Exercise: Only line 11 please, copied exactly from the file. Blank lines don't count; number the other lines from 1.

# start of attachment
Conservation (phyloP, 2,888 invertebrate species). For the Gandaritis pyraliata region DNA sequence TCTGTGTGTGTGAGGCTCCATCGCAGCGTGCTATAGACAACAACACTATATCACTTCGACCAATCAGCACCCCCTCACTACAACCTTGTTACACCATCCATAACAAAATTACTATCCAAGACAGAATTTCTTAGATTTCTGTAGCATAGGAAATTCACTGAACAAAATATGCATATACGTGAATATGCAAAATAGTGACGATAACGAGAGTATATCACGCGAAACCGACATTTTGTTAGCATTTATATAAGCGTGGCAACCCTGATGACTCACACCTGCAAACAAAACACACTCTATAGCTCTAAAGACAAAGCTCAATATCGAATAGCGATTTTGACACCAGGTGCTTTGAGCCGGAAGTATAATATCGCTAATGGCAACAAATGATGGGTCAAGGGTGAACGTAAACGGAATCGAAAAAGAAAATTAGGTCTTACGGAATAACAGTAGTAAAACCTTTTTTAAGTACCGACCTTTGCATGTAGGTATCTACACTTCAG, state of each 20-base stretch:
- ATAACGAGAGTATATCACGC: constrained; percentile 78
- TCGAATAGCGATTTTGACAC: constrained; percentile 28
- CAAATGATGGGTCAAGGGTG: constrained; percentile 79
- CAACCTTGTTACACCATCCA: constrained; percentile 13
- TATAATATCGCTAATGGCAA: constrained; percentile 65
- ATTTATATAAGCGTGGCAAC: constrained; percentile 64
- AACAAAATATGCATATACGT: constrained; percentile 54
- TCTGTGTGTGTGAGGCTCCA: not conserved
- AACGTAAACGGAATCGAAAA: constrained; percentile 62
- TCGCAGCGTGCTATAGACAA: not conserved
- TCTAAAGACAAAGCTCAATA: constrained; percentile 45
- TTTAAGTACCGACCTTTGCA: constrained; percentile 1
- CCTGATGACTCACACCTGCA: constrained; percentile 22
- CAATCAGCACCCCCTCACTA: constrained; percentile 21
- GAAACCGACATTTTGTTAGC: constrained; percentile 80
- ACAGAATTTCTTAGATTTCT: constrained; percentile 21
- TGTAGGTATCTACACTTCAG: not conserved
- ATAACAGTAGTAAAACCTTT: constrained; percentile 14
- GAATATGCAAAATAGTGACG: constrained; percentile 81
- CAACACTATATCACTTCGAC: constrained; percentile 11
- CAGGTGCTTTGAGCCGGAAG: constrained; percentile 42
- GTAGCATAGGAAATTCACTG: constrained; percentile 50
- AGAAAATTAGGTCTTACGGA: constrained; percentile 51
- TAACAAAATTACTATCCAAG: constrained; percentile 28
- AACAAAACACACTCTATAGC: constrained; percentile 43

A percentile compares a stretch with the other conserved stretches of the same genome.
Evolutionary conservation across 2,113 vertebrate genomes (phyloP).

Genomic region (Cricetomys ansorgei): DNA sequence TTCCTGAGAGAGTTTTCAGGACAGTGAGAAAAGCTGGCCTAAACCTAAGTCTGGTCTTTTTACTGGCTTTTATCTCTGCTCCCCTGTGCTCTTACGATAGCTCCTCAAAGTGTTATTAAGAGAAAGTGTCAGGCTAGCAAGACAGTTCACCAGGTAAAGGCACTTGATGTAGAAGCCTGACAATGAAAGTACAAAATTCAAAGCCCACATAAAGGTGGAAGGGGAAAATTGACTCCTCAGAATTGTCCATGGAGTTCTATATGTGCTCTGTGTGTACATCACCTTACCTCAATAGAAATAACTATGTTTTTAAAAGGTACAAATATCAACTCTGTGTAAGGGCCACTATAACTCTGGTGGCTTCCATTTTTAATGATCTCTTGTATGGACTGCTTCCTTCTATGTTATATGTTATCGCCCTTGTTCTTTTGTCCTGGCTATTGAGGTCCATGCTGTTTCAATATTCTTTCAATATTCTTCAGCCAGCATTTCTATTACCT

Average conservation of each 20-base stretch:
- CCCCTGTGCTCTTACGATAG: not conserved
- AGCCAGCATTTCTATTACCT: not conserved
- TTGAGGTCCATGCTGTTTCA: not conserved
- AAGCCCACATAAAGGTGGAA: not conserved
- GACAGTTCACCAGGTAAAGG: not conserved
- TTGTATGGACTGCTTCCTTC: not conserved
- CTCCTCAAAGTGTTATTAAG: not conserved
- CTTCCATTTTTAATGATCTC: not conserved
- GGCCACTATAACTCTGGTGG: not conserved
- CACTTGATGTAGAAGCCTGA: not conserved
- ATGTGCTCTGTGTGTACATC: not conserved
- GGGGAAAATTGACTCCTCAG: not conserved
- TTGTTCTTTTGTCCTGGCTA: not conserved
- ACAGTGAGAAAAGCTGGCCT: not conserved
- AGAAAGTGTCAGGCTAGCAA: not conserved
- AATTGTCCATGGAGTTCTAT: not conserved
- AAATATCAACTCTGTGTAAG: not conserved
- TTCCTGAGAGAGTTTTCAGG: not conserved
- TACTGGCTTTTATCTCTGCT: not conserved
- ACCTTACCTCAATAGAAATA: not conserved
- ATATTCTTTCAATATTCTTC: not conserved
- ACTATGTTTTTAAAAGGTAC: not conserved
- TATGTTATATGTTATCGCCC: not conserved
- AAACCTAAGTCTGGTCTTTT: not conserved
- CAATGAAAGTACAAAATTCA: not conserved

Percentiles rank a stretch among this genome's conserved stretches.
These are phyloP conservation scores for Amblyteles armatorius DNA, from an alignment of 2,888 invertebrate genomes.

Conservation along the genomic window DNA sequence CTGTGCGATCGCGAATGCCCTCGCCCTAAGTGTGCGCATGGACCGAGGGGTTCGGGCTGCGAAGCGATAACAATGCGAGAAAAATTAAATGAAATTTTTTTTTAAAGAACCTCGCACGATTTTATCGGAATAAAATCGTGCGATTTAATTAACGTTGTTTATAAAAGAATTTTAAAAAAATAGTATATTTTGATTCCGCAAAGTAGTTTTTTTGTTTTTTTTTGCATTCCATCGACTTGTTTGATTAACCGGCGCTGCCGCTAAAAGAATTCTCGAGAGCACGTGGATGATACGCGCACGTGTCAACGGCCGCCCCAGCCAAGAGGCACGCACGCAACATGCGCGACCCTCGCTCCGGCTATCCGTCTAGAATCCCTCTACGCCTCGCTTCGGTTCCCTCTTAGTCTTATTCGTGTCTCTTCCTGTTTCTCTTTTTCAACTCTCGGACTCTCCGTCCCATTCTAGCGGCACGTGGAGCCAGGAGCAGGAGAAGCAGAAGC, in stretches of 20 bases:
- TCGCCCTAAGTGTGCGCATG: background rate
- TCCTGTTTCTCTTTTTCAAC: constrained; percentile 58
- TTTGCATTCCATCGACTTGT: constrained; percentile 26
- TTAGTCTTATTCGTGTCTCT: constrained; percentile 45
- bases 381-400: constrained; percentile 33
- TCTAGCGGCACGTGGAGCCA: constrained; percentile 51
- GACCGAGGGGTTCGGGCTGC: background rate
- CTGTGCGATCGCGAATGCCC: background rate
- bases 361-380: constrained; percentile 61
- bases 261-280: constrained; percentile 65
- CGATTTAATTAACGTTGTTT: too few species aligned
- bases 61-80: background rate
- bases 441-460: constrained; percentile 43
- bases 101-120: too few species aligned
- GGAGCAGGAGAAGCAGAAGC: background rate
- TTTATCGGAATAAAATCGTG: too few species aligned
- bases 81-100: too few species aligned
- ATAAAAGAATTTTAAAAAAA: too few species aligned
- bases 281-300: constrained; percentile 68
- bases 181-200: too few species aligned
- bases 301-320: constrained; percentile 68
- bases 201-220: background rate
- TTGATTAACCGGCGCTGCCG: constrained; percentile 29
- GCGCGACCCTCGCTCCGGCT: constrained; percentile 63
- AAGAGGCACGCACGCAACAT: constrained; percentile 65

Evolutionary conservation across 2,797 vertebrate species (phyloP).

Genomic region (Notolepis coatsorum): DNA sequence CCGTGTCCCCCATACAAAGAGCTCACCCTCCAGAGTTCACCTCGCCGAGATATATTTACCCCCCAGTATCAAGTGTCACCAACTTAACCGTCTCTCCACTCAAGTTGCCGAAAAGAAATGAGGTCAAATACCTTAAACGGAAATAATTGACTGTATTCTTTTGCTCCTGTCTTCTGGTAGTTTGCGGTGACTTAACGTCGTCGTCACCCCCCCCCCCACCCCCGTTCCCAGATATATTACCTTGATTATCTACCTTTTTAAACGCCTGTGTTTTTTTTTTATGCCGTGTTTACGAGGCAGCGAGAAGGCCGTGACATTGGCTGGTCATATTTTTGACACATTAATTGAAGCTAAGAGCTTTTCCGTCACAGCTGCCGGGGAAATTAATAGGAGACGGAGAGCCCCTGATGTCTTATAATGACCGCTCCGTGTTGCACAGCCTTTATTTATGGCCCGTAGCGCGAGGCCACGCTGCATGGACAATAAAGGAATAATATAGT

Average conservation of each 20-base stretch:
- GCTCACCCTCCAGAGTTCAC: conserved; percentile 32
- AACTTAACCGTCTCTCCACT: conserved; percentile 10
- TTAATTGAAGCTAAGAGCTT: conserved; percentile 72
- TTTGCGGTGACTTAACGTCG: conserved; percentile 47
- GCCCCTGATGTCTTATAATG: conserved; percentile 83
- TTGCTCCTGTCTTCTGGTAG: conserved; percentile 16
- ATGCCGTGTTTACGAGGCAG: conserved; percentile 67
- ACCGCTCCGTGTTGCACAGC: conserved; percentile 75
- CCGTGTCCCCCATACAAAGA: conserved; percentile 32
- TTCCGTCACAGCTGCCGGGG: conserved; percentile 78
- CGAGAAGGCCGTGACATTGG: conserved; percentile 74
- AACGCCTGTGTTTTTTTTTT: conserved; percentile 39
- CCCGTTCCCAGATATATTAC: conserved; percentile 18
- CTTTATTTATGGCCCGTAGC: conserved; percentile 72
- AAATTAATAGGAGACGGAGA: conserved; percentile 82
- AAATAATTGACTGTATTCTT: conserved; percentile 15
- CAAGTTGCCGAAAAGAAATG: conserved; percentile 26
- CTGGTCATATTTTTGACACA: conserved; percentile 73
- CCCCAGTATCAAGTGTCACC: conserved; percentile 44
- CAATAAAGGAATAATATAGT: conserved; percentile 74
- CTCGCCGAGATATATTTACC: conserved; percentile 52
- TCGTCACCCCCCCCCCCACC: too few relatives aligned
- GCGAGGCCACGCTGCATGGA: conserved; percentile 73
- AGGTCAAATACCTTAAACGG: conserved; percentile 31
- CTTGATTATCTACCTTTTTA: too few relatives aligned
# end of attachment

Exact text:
- TCGCAGCGTGCTATAGACAA: not conserved